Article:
It is important to remember that a quarterback's performance isn't only a function of his own skills. The trio of quarterbacks operated in different kind of offenses behind different offensive lines. Helped a great deal by their defenses and power running game on offense, both dynamic quarterbacks weren't asked to do a lot in the passing game. Kaepernick, for example, attempted only five passes in the first half of the 2013 NFC Championship Game. The 49ers game planned to use him more as a running threat against Seattle's top-rated pass defense. Wilson, who played behind a porous offensive line, handed the ball off to Marshawn Lynch 50 times and only attempted 43 passes in the Divisional and Championship Game combined. That's less than Manning's attempts total in Super Bowl XLVIII alone.

With a larger sample size of the data we could perform spatial analysis and look for quarterbacks' tendencies when playing against certain defenses. Kaepernick's heat chart when facing teams from the NFC West would certainly look different than a chart which would include data for the rest of the 49ers' 2013 regular season opponents. With visualizations designed based on data splits for opponents or field position, we would be able to further explain and evaluate space-dependent performance of the quarterbacks.

Gregor Bozic is a geodetic engineer living and working in Slovenia, a beautiful country on the sunny side of the Alps, and a fan of the San Francisco 49ers since 1988.


56 comments, Last at 27 Jun 2014, 10:21pm

#1 by PaddyPat // Jun 20, 2014 - 1:12pm

Perhaps a quibble, but it seems to me that Drew Brees is a poor example of a pocket passer. His reputation (whether accurate or not) is as a nimble-footed guy whose pockets role, and who uses gutsiness and mobility to compensate for the fact that he is too short to be a classic pocket passer. Pocket passer? I think Drew Bledsoe.

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#9 by Kopalec // Jun 21, 2014 - 1:32am

I also wonder at the examples used based on their respective experience. If the purpose is to show the differences in a pocket passer vs. a mobile one, then the gap in experience may skew the result. Until such time as Wilson and Kaepernik improve their own ability to read defenses more quickly while maintaining their mobility.

Further you seem to only refer to "negative plays" in these examples in terms of sacks. While Manning was only sacked once in the SB, anyone who watched the game knows he was under constant duress and made poor throws leading to interceptions, or his receivers being blown up.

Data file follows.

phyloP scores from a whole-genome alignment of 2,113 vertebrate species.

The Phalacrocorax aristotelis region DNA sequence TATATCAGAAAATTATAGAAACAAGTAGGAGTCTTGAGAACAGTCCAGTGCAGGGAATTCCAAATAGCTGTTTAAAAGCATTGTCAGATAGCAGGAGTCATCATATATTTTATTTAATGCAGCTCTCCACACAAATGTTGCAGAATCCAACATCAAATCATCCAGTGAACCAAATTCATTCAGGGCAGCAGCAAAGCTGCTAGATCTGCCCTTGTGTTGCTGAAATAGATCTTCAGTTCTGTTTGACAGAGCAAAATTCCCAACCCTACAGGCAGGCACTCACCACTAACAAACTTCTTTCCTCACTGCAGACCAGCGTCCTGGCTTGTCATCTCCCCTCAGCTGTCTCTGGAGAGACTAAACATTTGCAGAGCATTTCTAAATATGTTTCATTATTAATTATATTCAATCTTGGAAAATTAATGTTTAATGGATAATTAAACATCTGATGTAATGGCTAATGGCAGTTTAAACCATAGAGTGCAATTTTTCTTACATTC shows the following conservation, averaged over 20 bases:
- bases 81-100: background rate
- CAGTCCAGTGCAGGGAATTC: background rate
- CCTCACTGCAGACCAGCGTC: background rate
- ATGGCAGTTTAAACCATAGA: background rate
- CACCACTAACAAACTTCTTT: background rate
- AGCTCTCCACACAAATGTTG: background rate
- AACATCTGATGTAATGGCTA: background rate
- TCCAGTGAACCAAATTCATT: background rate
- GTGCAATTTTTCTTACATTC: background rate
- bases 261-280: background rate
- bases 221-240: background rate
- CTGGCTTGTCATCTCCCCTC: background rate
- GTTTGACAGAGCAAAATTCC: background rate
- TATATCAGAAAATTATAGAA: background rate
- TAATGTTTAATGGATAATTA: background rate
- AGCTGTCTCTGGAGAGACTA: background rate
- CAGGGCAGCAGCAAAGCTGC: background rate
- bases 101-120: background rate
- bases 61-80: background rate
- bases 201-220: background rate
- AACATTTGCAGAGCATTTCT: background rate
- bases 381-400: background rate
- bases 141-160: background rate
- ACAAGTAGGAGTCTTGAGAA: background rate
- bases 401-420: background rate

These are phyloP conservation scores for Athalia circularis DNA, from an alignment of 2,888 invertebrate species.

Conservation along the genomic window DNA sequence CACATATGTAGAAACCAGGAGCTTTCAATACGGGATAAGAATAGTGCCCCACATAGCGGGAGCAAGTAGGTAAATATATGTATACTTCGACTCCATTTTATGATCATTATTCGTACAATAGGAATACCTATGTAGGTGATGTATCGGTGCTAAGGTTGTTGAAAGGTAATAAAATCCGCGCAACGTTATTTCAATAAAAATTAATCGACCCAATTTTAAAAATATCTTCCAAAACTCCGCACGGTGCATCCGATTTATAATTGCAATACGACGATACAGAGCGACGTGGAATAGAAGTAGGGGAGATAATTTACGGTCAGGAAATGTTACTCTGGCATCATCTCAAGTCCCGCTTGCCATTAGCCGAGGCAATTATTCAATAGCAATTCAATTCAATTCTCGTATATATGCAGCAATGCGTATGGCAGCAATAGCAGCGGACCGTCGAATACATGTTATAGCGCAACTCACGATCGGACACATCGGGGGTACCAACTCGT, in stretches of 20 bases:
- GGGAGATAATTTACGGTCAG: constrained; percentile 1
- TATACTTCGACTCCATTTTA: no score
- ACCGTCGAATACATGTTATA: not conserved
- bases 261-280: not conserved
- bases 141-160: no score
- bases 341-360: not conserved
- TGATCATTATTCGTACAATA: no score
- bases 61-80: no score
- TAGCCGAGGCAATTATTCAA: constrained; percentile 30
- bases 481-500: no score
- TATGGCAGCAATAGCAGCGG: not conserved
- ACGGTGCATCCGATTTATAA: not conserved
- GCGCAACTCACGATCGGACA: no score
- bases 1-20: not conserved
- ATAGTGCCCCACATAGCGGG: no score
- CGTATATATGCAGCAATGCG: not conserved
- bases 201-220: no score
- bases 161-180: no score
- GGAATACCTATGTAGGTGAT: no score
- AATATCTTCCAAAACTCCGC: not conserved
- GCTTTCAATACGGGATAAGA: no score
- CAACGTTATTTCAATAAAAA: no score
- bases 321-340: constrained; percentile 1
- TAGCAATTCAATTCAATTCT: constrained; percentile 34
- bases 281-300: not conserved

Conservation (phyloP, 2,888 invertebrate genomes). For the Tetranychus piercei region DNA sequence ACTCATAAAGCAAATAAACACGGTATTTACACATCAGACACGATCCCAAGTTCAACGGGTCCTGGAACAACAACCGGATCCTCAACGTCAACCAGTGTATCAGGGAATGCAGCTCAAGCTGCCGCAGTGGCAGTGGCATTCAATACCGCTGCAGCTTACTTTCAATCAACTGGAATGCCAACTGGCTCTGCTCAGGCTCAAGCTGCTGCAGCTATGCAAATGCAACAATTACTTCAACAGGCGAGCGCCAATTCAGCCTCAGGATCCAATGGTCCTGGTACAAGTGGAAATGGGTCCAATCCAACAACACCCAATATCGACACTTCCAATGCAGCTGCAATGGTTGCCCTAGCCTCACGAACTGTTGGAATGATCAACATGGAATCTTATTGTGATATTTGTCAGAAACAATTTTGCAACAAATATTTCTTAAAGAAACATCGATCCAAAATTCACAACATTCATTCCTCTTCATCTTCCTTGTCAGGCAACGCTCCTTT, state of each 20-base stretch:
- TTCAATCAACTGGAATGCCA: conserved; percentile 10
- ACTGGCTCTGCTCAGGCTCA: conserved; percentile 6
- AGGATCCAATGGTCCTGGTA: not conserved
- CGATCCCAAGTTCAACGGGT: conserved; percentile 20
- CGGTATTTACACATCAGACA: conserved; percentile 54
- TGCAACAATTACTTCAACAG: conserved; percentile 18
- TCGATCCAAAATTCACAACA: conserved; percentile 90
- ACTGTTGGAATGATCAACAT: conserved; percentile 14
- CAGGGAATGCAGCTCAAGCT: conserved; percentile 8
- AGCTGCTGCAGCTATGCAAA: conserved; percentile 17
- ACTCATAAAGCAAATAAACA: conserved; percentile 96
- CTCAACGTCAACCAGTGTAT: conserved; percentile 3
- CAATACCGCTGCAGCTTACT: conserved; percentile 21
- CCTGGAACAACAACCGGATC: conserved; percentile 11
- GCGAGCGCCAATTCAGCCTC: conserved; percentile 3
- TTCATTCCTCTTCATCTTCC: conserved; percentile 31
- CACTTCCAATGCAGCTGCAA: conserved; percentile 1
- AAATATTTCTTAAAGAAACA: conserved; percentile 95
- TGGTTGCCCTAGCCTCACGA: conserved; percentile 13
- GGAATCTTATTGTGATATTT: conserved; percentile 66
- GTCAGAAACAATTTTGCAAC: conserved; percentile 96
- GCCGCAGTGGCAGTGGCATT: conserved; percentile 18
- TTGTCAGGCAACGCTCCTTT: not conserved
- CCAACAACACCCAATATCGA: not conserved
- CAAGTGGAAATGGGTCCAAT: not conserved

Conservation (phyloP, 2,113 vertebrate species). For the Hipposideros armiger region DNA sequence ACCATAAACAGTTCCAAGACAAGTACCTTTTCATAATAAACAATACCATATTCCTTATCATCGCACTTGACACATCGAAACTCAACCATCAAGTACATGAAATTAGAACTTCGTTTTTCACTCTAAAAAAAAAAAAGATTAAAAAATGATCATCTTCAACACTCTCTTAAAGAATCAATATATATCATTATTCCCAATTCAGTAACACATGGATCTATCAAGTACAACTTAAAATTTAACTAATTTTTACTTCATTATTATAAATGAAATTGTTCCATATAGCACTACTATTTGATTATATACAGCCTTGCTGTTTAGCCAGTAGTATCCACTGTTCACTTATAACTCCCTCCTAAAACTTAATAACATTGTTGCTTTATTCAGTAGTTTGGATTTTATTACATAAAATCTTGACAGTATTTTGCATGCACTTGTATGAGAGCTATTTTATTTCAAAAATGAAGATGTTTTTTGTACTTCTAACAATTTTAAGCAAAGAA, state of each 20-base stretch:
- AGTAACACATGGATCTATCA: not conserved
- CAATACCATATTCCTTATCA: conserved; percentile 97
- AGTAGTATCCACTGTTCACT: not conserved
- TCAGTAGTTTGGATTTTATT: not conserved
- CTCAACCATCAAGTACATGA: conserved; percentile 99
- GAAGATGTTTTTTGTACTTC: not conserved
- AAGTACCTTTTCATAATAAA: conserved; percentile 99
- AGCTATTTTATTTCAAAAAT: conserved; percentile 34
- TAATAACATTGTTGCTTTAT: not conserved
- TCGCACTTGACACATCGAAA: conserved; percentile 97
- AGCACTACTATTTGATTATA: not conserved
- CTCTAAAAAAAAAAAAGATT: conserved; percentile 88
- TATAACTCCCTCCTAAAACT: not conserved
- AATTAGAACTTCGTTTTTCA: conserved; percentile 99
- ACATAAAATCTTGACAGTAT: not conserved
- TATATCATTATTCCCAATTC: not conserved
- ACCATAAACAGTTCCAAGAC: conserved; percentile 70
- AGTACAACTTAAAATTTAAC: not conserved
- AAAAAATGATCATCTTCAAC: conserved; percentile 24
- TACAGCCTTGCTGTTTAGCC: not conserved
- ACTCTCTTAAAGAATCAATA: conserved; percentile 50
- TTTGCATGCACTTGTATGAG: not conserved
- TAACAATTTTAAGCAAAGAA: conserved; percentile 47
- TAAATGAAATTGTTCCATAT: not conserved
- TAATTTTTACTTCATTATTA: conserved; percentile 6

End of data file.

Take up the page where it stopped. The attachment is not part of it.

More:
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#10 by G-49er // Jun 21, 2014 - 6:11am

The way I wanted to present the data was to look only at what went on behind the line of scrimmage. Manning was heavily pressured during SB, but he rarely left the pocket and as you noted only took one sack. I used the phrase "negative play" more as a synonym for a sack.
And I have to agree with what you've said in the beginning, we'll have to wait and see how Wilson & Kaepernick develop with regard to pocket passing.

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#14 by Kopalec // Jun 22, 2014 - 9:10am

I still enjoyed the article, these type of write ups help get me through the off season withdrawl.

If you venture to do this again, perhaps a comparison of QB's like Jay Cutler vs Aaron Rogers, or if you want to compare different era's, Steve Young and Randall Cunningham vs Dan Marino and Jim Kelly? (Fran Tarkentan vs. Johnny Unitas?)

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#16 by G-49er // Jun 22, 2014 - 2:10pm

Would love to do those kind of different-era comparisons. As a 49ers fan Montana-Young-Kaepernick comparison first comes to mind. For that kind of analysis All-22 and Endzone views really help. The problem is season archives are available only from 2009 season.

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#2 by PaddyPat // Jun 20, 2014 - 1:23pm

Nice piece. It would be interesting to see larger sample sizes with these sorts of charts. Once thing that stands out to me as a New England fan is that pocket presence and pocket mobility are important for a quarterback irrespective of whether he scrambles or steps up. Tom Brady and Peyton Manning have the ability to extend plays in a different way from Ben Roethlisberger or Russell Wilson. Being able to distinguish between the mobility of Byron Leftwich and Peyton Manning is perhaps more significant than trying to evaluate whether Manning or Wilson represents an "optimally" athletic quarterback.

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#3 by theslothook // Jun 20, 2014 - 2:06pm

One of the big implications about pocket vs mobile was the view that playing from the pocket is more efficient and overall much preferred. I use to be more dogmatic about this being the case, but others correctly pointed out that there have been a few historical counter examples of qbs who were effective doing both.